Birthday Customs and Vocabulary in Dutch

Amsterdam Skyline
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If you're visiting Amsterdam or other parts of the Netherlands and plan to celebrate a birthday, it's a fun plan to learn a few Dutch birthday customs ahead of time. The Dutch have a couple of phrases that are functionally equivalent to our "Happy Birthday," plus other unique festive customs.

Customs

Birthdays are important in Dutch culture. Like it or not, if it's your birthday, friends and family are going to try to plan a celebratory get-together with you. A cake is a necessity, but the twist is that no one will buy one—you must bring your own cake to your own party. Even more, you're not guaranteed to receive presents. However, if you do receive a gift, you're obliged to open it in front of everyone at the party as a sign of respect to the gift-giver. 

Birthdays in the Netherlands are almost always celebrated in the workplace and at school as well, and you'll need to bring another cake in this case, too. Have a large office or your child has a large class? Plan ahead. You might need to bring a lot of cake for everyone.

Greetings

The most common Dutch birthday greetingGefeliciteerd,  is actually the word for "congratulations." This phrase is directed not only to you, the birthday person, but it is also wished upon your party host and his or her family and close friends. It's not unusual for a Dutch birthday party to start off with an elaborate round of felicitations to all in attendance. The greeting is usually accompanied by three alternating kisses on each cheek.

Some variations on the phrase include Van harte gefeliciteerd met je verjaardag! This translates as "Heartfelt congratulations on your birthday!"

A less common phrase that can be used is Gelukkige verjaardag! This literally means "happy birthday."

Common Phrases and Words

Keeping brushed up on festive Dutch words and phrases, as well as the simple birthday song lyrics, can help make life in the ​Netherlands fun, and is a great way to experience the culture with friends. You may also want to learn how to say "please" and "thank you".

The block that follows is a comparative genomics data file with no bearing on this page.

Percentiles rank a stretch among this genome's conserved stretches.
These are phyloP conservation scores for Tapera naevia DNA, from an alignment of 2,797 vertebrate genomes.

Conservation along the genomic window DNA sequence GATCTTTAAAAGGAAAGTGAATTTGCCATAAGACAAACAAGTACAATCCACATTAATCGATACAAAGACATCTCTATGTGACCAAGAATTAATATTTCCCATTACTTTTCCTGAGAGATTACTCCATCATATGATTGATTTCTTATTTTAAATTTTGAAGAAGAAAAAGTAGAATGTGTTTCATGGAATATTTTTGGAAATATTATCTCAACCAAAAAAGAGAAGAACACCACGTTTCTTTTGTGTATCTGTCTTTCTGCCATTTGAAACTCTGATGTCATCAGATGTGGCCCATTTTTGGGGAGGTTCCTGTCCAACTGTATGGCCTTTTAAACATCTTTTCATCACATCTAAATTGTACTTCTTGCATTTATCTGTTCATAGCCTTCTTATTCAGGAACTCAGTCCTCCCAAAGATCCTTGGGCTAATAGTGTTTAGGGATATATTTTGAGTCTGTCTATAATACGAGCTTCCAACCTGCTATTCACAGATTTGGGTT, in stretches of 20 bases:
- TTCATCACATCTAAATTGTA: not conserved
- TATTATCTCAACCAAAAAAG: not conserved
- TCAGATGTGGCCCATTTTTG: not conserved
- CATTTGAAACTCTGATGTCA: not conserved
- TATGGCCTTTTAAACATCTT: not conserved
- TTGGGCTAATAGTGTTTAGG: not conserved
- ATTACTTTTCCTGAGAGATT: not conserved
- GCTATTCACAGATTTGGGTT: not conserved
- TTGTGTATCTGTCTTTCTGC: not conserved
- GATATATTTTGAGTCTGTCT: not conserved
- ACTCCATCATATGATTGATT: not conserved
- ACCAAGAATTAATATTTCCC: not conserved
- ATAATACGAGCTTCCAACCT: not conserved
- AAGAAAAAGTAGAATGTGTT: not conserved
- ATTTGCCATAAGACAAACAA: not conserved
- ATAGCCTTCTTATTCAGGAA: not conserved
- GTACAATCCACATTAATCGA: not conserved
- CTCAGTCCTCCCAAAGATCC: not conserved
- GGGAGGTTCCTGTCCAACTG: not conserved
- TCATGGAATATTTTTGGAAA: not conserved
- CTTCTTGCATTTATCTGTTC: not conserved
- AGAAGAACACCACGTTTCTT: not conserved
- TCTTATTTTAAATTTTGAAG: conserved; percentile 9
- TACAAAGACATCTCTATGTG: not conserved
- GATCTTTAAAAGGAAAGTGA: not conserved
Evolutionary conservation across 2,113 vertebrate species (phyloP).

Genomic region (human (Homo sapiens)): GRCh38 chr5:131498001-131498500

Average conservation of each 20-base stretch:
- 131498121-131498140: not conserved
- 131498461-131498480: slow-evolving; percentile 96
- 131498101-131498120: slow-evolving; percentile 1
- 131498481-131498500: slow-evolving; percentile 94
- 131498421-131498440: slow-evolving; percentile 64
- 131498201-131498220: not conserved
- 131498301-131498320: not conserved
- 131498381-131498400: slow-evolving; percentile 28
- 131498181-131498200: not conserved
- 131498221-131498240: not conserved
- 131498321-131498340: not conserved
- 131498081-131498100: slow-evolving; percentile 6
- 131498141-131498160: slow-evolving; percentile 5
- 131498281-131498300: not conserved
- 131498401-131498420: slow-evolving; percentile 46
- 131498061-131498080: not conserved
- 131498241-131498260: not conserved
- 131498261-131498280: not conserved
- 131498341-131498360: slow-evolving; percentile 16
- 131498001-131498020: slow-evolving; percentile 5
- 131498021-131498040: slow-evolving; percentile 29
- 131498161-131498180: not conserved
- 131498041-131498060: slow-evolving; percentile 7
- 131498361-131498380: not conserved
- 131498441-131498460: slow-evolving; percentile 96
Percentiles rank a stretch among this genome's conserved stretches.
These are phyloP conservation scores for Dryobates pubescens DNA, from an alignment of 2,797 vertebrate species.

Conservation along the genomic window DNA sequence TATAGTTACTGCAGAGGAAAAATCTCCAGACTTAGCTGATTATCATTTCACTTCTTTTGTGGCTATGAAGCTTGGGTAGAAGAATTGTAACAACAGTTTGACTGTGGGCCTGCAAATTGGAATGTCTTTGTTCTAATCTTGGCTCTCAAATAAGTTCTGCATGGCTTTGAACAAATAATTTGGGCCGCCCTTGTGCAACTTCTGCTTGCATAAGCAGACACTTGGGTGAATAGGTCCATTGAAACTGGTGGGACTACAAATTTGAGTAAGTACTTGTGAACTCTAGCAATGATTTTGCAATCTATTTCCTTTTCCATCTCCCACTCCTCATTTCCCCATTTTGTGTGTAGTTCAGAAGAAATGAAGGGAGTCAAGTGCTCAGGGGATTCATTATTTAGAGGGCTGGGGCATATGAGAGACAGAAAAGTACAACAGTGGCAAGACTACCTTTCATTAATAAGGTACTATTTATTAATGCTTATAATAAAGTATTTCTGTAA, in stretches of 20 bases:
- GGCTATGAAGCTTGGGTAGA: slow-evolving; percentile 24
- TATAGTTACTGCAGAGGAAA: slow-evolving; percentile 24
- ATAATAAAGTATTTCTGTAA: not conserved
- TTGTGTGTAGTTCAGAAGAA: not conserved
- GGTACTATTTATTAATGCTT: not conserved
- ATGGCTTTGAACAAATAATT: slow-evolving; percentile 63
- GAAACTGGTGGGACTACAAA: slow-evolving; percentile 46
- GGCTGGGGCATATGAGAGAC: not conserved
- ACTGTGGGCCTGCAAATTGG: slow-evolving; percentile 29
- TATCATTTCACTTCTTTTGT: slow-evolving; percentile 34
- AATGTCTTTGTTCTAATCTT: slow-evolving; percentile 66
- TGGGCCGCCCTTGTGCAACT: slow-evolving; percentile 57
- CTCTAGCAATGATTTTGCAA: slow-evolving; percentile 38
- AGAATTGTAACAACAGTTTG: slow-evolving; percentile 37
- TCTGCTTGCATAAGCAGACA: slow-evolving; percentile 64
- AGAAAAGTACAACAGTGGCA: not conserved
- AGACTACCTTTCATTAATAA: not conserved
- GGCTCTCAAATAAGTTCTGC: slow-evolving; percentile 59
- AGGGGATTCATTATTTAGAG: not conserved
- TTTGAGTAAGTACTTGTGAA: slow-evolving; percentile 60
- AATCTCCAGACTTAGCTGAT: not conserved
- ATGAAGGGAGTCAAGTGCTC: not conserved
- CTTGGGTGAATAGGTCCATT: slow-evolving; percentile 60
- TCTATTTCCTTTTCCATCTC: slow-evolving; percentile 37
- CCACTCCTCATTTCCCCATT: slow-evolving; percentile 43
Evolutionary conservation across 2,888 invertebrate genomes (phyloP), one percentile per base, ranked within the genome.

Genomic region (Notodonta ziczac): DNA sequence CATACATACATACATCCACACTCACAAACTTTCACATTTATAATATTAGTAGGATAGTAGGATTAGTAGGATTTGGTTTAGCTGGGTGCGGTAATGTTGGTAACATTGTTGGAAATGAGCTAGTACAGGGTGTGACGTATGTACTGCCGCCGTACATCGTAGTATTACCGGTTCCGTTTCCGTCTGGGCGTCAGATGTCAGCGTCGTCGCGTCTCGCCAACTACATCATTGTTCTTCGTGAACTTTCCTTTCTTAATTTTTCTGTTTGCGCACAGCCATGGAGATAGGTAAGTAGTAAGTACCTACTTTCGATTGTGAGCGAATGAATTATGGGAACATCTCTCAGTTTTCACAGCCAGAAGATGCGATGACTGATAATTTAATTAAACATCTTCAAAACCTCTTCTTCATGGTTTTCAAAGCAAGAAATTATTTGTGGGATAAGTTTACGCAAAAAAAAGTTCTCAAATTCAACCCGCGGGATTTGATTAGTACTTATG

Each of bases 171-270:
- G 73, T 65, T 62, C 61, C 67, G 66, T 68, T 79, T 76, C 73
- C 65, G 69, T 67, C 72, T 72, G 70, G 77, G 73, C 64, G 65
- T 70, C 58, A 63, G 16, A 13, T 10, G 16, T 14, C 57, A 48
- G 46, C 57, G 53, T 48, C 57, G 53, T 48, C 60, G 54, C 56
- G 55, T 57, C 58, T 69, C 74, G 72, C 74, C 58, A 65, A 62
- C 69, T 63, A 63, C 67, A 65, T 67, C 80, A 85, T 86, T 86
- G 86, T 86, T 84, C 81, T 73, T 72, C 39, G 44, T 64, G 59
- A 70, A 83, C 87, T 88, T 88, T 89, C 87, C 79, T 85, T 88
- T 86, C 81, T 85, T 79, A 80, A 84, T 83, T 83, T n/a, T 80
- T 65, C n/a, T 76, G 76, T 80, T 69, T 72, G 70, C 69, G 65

English Phrase/Word Dutch Translation
Wishing you an enjoyable day Een prettige dag gewenst
Many thanks for the good wishes Hartelijk dank voor de goede wensen
When is your birthday? Wanneer ben je jarig?
Birthday (de) verjaardag
Children's party kinderfeestje
Festive dinner (het) etentje
Presents (de) kadootjes
Cake (de) taart
Pastries (de) gebakjes
What's your age now? (tread carefully) Hoe oud ben je geworden?
Did you get many presents? Heb je veel cadeautjes gekregen?
Do you have a wish list? Heb je een verlanglijstje?
What (presents) would you like to have for your birthday?

Wat wil je voor je verjaardag hebben?

Song

Last but not least, there's also a Dutch birthday song, of course. It's sung in the same setting as the English-language "Happy Birthday," and its lyrics and tune are fairly simple. There are only seven words in total, and those words are not too difficult to pronounce, which is ideal for elementary-level Dutch learners.

Lang zal hij/ze leven,
Lang zal hij/ze leven,
Lang zal hij/ze leven,
In de gloria,
In de gloria,
In de gloria,
Hiep, hiep, hiep, hoera!
Hiep, hiep, hiep, hoera!
Hiep, hiep, hiep, hoera!

In English, these lines translate to: "May s/he live long," "in glory," and "hip, hip, hip, hooray!"

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